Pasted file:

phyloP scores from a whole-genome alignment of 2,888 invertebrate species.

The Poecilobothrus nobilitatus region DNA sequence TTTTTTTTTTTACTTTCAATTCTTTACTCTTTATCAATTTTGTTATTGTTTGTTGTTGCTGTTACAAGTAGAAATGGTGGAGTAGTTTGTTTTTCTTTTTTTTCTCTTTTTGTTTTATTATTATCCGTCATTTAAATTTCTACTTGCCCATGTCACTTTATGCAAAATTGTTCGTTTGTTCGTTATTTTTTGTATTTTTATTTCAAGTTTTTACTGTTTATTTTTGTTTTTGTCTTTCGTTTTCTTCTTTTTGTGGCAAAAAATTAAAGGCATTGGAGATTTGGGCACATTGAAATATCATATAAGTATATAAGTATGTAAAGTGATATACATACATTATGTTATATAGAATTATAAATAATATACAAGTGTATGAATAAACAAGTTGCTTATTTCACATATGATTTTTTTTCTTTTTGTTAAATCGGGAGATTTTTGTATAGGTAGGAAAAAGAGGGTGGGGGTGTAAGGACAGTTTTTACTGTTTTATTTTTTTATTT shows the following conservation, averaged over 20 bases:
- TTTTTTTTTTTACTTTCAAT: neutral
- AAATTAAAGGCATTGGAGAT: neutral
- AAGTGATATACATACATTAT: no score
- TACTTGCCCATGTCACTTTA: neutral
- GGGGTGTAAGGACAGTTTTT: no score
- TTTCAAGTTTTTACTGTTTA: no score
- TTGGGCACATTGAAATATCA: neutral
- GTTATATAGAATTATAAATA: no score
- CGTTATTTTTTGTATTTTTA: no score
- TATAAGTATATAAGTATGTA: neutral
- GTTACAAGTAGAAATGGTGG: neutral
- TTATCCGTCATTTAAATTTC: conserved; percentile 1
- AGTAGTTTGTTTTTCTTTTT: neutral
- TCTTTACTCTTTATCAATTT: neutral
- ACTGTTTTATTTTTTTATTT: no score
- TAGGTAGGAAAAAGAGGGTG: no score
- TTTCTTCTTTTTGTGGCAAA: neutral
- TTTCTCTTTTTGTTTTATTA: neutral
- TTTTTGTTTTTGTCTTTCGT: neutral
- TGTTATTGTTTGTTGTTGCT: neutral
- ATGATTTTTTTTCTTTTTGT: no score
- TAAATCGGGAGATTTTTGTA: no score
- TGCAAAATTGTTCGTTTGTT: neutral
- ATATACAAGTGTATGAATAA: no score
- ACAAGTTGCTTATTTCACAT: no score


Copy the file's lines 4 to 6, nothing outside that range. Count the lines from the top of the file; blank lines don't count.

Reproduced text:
- AAATTAAAGGCATTGGAGAT: neutral
- AAGTGATATACATACATTAT: no score
- TACTTGCCCATGTCACTTTA: neutral